For accountants this will mean a much greater ease of reconciliation, significantly reducing the manual processes and costs associated with bookkeeping. Paul Bulpitt, co-founder of accounting firm The Wow Company, sees open banking as the biggest shift in the industry since the introduction of online accounting – and an opportunity to create value rather than cut costs.
‘There’s a danger that things like banking and accounting could become commodities,’ he says. ‘When the online accountants first came in, they would have one accountant to 300 clients and just try to deliver a cheap model. And SME banking has become commoditised because customers don’t see what other value they are getting.’
A frequent complaint from businesses, says Bulpitt, is that their accountant ‘didn’t get back to them, which is actually quite an easy fix’. Advisers need to understand their customers and invest the time saved by automation in building relationships, he says.
Open banking and cloud accounting combined will increase accountants’ ability to use banking data for a deeper and more active involvement in clients’ businesses, helping them find the best products, benchmarking their business and creating cashflow forecasts based on real-time data.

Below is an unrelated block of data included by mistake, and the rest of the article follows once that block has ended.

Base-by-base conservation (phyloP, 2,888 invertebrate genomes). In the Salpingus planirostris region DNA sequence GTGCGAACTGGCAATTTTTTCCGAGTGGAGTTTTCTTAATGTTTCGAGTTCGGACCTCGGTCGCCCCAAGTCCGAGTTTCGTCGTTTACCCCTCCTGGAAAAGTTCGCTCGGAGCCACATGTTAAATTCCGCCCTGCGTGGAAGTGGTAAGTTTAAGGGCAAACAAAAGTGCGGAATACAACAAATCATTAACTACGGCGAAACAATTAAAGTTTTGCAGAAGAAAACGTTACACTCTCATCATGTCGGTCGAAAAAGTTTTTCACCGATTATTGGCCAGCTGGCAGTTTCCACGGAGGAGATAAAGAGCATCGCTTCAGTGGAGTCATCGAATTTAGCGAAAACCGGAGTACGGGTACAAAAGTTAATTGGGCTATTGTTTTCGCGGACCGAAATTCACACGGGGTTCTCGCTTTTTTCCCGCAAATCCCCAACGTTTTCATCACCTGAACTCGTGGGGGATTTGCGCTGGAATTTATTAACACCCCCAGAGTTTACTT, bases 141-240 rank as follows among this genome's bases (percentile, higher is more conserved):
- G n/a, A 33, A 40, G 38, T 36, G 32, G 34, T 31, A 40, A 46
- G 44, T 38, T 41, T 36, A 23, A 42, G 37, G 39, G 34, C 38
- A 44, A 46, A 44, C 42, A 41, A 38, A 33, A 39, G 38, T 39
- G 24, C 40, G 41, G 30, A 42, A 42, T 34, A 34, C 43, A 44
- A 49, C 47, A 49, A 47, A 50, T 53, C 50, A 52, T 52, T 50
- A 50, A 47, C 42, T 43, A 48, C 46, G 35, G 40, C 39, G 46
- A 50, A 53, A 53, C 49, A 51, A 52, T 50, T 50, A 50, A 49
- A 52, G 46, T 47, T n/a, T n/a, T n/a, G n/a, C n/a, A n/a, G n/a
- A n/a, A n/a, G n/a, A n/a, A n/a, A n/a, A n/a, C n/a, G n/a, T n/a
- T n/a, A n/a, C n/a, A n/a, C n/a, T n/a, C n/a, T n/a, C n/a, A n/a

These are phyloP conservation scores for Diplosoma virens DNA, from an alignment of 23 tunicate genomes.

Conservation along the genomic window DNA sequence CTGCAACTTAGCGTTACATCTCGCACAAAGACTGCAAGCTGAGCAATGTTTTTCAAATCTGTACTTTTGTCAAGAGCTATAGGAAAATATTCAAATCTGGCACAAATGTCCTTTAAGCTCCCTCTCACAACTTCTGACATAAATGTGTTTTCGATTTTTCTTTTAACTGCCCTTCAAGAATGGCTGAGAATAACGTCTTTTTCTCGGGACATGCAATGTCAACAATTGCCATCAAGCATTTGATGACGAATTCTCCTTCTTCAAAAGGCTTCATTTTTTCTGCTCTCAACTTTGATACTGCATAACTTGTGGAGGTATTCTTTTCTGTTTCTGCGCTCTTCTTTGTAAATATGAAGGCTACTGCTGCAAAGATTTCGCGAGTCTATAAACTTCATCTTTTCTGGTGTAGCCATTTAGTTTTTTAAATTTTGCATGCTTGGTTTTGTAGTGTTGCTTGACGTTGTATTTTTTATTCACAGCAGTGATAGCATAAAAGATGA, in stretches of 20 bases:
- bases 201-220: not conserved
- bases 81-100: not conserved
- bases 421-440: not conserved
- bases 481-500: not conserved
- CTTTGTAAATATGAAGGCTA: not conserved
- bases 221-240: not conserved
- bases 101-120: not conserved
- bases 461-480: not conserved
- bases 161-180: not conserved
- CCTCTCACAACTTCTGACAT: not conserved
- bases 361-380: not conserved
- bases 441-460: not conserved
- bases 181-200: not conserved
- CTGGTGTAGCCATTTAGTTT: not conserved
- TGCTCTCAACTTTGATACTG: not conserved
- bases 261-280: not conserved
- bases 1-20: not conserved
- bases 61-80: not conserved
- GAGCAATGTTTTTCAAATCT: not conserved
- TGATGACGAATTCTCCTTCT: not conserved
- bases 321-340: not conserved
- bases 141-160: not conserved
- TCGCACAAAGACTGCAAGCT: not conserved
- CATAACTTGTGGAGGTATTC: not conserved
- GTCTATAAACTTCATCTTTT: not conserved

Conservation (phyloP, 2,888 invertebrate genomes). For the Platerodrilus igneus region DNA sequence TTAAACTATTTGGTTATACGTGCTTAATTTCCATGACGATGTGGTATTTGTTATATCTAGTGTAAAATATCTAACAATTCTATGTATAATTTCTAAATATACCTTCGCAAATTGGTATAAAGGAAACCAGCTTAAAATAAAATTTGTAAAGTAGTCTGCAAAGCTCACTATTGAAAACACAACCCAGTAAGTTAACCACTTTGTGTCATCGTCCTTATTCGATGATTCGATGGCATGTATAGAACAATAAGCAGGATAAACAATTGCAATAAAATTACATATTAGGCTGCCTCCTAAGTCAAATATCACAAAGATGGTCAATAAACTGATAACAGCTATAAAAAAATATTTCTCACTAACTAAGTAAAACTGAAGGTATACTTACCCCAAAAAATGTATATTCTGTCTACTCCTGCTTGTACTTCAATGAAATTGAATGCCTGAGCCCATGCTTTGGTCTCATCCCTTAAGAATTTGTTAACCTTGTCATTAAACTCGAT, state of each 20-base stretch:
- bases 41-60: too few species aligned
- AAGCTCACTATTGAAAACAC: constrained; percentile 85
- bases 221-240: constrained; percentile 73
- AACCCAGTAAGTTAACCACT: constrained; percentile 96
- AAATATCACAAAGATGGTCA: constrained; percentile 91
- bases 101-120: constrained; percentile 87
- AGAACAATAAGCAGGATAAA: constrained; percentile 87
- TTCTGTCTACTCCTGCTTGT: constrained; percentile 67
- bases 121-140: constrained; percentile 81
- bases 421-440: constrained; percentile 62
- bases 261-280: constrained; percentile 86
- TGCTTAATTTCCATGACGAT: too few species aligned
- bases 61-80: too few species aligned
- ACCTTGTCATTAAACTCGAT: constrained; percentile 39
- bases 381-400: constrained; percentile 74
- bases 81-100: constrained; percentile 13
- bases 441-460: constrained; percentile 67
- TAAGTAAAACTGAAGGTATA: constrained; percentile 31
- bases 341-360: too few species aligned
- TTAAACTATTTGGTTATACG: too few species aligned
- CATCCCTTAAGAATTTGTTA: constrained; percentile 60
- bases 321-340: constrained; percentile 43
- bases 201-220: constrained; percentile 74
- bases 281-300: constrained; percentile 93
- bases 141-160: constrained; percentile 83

While the big banks have been slow off the mark, open banking is being embraced by challenger banks, many of whom already have open APIs. This is partly because they are starting afresh with digital-ready platforms, but also because many are concentrating solely on current accounts. The growth of APIs enables not so much open banking as ‘marketplace banking’, in which the banking app or platform offers access to a range of other financial services not provided by the bank.
This is particularly appealing to the lower end of the SME market, which bigger banks have found difficult to serve. ‘What we found is that banks are actively throwing up hurdles to opening accounts for the smaller guys,’ says Sam O’Connor, co-founder and CEO of Coconut, which is launching with a current account tailored for sole traders. ‘And while many of the accounting packages are really good for bigger businesses, they don’t serve the needs of the one man band – they can be a bit pricey and a bit complex.’